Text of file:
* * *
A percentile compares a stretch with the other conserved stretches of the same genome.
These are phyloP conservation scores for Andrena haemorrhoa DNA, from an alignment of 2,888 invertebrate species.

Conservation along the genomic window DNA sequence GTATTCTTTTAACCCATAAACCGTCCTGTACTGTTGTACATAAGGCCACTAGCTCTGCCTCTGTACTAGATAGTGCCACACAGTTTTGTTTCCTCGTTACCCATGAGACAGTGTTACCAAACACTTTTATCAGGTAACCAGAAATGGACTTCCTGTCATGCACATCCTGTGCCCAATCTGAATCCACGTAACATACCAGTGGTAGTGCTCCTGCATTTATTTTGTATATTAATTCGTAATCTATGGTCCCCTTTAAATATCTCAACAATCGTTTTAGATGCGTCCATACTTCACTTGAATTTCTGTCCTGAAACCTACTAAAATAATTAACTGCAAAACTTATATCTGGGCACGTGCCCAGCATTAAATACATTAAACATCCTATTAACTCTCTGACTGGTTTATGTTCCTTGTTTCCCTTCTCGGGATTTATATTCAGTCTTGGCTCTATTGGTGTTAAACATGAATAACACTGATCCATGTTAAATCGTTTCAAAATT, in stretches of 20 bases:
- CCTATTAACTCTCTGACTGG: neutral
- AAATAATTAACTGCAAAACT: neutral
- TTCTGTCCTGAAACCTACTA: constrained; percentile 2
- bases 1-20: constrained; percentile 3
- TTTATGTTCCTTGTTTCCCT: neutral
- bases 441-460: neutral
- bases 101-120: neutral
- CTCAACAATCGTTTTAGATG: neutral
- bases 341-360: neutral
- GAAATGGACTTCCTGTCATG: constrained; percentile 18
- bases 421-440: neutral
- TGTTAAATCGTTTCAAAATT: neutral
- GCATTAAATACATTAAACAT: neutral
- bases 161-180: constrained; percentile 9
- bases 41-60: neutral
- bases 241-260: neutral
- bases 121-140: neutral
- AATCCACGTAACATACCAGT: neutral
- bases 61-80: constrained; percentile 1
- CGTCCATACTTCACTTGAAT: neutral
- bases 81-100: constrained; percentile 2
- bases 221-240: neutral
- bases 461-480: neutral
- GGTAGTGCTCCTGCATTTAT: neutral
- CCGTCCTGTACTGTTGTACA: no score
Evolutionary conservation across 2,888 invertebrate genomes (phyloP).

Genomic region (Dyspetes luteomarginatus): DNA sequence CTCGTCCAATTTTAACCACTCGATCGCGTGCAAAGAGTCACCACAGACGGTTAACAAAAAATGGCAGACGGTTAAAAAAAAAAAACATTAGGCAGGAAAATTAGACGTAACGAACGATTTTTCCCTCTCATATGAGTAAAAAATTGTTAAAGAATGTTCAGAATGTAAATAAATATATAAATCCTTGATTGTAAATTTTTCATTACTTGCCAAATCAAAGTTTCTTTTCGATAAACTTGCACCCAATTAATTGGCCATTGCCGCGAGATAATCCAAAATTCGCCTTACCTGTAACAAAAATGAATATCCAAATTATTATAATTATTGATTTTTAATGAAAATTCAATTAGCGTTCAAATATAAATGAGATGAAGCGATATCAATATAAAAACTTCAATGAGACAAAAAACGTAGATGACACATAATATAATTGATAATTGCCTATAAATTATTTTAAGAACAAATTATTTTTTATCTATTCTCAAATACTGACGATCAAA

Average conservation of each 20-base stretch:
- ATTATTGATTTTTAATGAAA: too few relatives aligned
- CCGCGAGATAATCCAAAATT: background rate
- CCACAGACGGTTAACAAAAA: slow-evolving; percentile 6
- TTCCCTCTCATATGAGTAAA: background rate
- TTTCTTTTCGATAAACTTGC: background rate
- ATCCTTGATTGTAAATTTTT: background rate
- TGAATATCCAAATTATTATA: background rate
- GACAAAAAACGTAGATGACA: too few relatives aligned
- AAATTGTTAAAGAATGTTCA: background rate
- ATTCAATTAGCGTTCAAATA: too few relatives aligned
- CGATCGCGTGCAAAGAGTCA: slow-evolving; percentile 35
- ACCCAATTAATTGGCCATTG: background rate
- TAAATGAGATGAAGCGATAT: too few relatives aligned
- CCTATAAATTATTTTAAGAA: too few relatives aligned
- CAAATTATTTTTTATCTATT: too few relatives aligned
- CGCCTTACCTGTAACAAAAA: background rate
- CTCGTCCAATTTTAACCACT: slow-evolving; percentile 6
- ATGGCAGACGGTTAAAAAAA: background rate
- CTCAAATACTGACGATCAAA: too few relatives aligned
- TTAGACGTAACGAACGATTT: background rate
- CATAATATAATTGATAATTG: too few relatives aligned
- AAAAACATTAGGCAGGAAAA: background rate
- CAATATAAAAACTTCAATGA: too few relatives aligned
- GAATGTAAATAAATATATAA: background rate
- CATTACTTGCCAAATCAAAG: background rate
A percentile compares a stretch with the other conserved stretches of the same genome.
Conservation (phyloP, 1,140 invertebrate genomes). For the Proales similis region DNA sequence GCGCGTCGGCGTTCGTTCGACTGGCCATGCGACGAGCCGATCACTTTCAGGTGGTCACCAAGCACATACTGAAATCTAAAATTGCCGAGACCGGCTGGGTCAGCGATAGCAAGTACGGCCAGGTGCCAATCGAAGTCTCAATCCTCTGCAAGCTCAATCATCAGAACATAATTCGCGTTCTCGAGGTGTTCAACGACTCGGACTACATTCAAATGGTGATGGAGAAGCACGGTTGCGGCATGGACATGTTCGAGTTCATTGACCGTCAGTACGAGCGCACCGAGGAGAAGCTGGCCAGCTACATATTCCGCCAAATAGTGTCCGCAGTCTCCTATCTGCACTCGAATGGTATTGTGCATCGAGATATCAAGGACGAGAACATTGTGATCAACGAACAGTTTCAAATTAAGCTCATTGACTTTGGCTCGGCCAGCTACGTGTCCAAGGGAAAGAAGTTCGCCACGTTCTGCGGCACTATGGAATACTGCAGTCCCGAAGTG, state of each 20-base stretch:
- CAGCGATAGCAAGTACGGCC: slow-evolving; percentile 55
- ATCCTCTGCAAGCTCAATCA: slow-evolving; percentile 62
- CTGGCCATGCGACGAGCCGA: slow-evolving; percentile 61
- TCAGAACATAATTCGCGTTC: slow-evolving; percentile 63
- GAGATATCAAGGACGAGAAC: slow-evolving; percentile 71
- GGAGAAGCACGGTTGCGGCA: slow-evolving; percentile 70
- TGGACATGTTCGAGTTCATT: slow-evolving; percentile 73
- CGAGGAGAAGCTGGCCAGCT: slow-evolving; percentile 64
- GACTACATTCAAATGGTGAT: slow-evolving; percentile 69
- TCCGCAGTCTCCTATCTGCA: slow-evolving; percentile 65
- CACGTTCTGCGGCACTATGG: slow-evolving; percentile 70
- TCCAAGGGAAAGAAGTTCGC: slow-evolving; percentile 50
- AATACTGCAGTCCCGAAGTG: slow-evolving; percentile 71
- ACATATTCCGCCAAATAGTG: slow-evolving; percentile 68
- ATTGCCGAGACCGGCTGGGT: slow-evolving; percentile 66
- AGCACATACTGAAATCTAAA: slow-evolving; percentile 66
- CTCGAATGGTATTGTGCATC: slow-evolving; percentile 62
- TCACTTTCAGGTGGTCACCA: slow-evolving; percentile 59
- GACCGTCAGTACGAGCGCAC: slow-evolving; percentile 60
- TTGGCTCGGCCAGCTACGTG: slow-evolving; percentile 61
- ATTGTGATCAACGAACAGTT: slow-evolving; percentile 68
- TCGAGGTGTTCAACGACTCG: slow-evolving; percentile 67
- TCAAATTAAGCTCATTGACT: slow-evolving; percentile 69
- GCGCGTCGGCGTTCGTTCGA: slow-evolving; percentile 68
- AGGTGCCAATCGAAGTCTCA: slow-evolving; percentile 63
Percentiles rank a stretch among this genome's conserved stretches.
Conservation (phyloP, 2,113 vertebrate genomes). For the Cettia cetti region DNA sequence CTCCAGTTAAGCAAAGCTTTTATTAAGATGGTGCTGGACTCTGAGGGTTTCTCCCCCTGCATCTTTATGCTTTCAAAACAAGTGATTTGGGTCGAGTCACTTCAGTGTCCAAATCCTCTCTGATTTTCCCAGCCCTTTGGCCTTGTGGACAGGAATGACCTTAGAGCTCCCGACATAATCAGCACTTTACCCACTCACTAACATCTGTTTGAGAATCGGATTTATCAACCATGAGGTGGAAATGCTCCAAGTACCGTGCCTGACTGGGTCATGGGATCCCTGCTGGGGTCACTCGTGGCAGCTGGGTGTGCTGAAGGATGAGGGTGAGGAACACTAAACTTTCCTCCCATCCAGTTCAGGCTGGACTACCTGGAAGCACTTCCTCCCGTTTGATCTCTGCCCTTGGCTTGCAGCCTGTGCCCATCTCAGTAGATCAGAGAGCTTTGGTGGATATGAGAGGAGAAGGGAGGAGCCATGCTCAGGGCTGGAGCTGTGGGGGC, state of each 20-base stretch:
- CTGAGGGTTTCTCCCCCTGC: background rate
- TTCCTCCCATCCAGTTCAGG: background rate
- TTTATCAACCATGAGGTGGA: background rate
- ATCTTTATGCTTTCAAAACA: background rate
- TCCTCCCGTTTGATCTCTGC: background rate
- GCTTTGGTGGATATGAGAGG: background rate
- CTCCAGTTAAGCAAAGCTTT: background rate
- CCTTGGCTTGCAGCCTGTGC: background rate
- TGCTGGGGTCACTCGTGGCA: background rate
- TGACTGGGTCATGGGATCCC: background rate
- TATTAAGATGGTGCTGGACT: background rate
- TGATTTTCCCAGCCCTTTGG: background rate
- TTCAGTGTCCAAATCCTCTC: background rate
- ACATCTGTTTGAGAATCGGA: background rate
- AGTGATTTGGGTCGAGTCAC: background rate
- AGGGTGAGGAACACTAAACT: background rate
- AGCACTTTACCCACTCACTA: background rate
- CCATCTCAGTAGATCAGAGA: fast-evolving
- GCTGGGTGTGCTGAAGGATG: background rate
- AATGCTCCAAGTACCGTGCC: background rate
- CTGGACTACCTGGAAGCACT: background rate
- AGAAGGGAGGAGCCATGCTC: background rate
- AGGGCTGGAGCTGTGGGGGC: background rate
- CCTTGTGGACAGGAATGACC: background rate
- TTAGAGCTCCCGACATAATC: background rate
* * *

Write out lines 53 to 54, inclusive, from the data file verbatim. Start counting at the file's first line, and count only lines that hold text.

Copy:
- AAAAACATTAGGCAGGAAAA: background rate
- CAATATAAAAACTTCAATGA: too few relatives aligned